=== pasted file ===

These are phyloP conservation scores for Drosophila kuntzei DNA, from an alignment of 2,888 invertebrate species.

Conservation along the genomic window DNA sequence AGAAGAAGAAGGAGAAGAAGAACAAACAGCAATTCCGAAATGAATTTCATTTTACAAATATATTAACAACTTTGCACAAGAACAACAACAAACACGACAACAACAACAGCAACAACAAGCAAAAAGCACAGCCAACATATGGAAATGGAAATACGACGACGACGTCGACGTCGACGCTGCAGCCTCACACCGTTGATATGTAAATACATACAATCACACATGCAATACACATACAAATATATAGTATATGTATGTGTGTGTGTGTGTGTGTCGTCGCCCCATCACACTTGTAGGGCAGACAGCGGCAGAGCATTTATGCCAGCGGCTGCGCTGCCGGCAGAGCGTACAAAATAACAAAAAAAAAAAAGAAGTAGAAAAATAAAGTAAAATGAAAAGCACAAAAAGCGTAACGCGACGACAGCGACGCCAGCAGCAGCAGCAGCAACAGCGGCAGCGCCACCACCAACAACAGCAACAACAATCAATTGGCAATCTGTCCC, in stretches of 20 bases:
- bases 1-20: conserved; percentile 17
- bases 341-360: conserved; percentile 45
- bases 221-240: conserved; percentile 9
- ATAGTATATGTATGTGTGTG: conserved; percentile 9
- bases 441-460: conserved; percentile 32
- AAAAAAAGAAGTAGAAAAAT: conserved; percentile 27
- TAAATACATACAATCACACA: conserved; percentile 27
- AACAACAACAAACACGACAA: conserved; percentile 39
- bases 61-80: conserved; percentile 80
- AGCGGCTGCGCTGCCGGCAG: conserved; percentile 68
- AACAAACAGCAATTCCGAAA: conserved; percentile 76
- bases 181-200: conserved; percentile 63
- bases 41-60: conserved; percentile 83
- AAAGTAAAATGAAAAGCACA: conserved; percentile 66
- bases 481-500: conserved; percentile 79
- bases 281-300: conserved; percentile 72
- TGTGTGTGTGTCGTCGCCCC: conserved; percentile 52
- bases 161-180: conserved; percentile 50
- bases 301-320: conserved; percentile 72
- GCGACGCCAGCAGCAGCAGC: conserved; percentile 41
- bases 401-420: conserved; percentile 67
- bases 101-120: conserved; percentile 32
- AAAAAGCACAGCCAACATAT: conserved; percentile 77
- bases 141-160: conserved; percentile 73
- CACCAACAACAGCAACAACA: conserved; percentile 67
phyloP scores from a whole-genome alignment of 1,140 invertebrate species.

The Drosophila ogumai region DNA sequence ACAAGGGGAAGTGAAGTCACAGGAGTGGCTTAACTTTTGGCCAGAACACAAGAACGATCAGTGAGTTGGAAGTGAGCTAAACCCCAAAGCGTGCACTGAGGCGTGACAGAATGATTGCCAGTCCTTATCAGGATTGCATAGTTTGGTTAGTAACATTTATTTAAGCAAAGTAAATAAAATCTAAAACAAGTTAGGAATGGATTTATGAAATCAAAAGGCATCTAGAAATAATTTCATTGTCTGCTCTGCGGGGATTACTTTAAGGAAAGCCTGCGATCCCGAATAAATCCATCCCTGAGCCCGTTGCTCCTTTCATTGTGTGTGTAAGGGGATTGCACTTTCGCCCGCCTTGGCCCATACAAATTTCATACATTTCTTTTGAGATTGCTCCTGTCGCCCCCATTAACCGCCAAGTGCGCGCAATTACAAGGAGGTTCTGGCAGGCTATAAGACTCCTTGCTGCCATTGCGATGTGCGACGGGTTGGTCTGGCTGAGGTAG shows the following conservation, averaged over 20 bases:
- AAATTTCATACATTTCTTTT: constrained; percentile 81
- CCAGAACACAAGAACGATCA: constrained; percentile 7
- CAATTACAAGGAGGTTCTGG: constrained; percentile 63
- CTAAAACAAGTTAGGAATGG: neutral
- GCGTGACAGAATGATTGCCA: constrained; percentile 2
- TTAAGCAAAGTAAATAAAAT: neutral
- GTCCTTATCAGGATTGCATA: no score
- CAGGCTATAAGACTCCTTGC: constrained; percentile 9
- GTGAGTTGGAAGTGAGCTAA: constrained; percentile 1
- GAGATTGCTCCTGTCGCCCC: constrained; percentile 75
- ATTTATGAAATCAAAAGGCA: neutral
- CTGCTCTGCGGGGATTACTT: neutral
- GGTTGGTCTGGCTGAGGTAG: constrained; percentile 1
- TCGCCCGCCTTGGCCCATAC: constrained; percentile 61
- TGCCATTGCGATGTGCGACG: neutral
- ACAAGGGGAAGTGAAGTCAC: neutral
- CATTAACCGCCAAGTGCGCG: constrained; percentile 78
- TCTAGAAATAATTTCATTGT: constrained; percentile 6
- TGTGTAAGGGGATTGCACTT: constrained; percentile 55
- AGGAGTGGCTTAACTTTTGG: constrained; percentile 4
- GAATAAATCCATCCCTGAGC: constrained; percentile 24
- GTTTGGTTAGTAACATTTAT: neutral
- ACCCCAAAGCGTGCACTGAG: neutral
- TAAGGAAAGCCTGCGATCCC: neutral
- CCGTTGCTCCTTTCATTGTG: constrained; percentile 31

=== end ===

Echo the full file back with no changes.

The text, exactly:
These are phyloP conservation scores for Drosophila kuntzei DNA, from an alignment of 2,888 invertebrate species.

Conservation along the genomic window DNA sequence AGAAGAAGAAGGAGAAGAAGAACAAACAGCAATTCCGAAATGAATTTCATTTTACAAATATATTAACAACTTTGCACAAGAACAACAACAAACACGACAACAACAACAGCAACAACAAGCAAAAAGCACAGCCAACATATGGAAATGGAAATACGACGACGACGTCGACGTCGACGCTGCAGCCTCACACCGTTGATATGTAAATACATACAATCACACATGCAATACACATACAAATATATAGTATATGTATGTGTGTGTGTGTGTGTGTCGTCGCCCCATCACACTTGTAGGGCAGACAGCGGCAGAGCATTTATGCCAGCGGCTGCGCTGCCGGCAGAGCGTACAAAATAACAAAAAAAAAAAAGAAGTAGAAAAATAAAGTAAAATGAAAAGCACAAAAAGCGTAACGCGACGACAGCGACGCCAGCAGCAGCAGCAGCAACAGCGGCAGCGCCACCACCAACAACAGCAACAACAATCAATTGGCAATCTGTCCC, in stretches of 20 bases:
- bases 1-20: conserved; percentile 17
- bases 341-360: conserved; percentile 45
- bases 221-240: conserved; percentile 9
- ATAGTATATGTATGTGTGTG: conserved; percentile 9
- bases 441-460: conserved; percentile 32
- AAAAAAAGAAGTAGAAAAAT: conserved; percentile 27
- TAAATACATACAATCACACA: conserved; percentile 27
- AACAACAACAAACACGACAA: conserved; percentile 39
- bases 61-80: conserved; percentile 80
- AGCGGCTGCGCTGCCGGCAG: conserved; percentile 68
- AACAAACAGCAATTCCGAAA: conserved; percentile 76
- bases 181-200: conserved; percentile 63
- bases 41-60: conserved; percentile 83
- AAAGTAAAATGAAAAGCACA: conserved; percentile 66
- bases 481-500: conserved; percentile 79
- bases 281-300: conserved; percentile 72
- TGTGTGTGTGTCGTCGCCCC: conserved; percentile 52
- bases 161-180: conserved; percentile 50
- bases 301-320: conserved; percentile 72
- GCGACGCCAGCAGCAGCAGC: conserved; percentile 41
- bases 401-420: conserved; percentile 67
- bases 101-120: conserved; percentile 32
- AAAAAGCACAGCCAACATAT: conserved; percentile 77
- bases 141-160: conserved; percentile 73
- CACCAACAACAGCAACAACA: conserved; percentile 67
phyloP scores from a whole-genome alignment of 1,140 invertebrate species.

The Drosophila ogumai region DNA sequence ACAAGGGGAAGTGAAGTCACAGGAGTGGCTTAACTTTTGGCCAGAACACAAGAACGATCAGTGAGTTGGAAGTGAGCTAAACCCCAAAGCGTGCACTGAGGCGTGACAGAATGATTGCCAGTCCTTATCAGGATTGCATAGTTTGGTTAGTAACATTTATTTAAGCAAAGTAAATAAAATCTAAAACAAGTTAGGAATGGATTTATGAAATCAAAAGGCATCTAGAAATAATTTCATTGTCTGCTCTGCGGGGATTACTTTAAGGAAAGCCTGCGATCCCGAATAAATCCATCCCTGAGCCCGTTGCTCCTTTCATTGTGTGTGTAAGGGGATTGCACTTTCGCCCGCCTTGGCCCATACAAATTTCATACATTTCTTTTGAGATTGCTCCTGTCGCCCCCATTAACCGCCAAGTGCGCGCAATTACAAGGAGGTTCTGGCAGGCTATAAGACTCCTTGCTGCCATTGCGATGTGCGACGGGTTGGTCTGGCTGAGGTAG shows the following conservation, averaged over 20 bases:
- AAATTTCATACATTTCTTTT: constrained; percentile 81
- CCAGAACACAAGAACGATCA: constrained; percentile 7
- CAATTACAAGGAGGTTCTGG: constrained; percentile 63
- CTAAAACAAGTTAGGAATGG: neutral
- GCGTGACAGAATGATTGCCA: constrained; percentile 2
- TTAAGCAAAGTAAATAAAAT: neutral
- GTCCTTATCAGGATTGCATA: no score
- CAGGCTATAAGACTCCTTGC: constrained; percentile 9
- GTGAGTTGGAAGTGAGCTAA: constrained; percentile 1
- GAGATTGCTCCTGTCGCCCC: constrained; percentile 75
- ATTTATGAAATCAAAAGGCA: neutral
- CTGCTCTGCGGGGATTACTT: neutral
- GGTTGGTCTGGCTGAGGTAG: constrained; percentile 1
- TCGCCCGCCTTGGCCCATAC: constrained; percentile 61
- TGCCATTGCGATGTGCGACG: neutral
- ACAAGGGGAAGTGAAGTCAC: neutral
- CATTAACCGCCAAGTGCGCG: constrained; percentile 78
- TCTAGAAATAATTTCATTGT: constrained; percentile 6
- TGTGTAAGGGGATTGCACTT: constrained; percentile 55
- AGGAGTGGCTTAACTTTTGG: constrained; percentile 4
- GAATAAATCCATCCCTGAGC: constrained; percentile 24
- GTTTGGTTAGTAACATTTAT: neutral
- ACCCCAAAGCGTGCACTGAG: neutral
- TAAGGAAAGCCTGCGATCCC: neutral
- CCGTTGCTCCTTTCATTGTG: constrained; percentile 31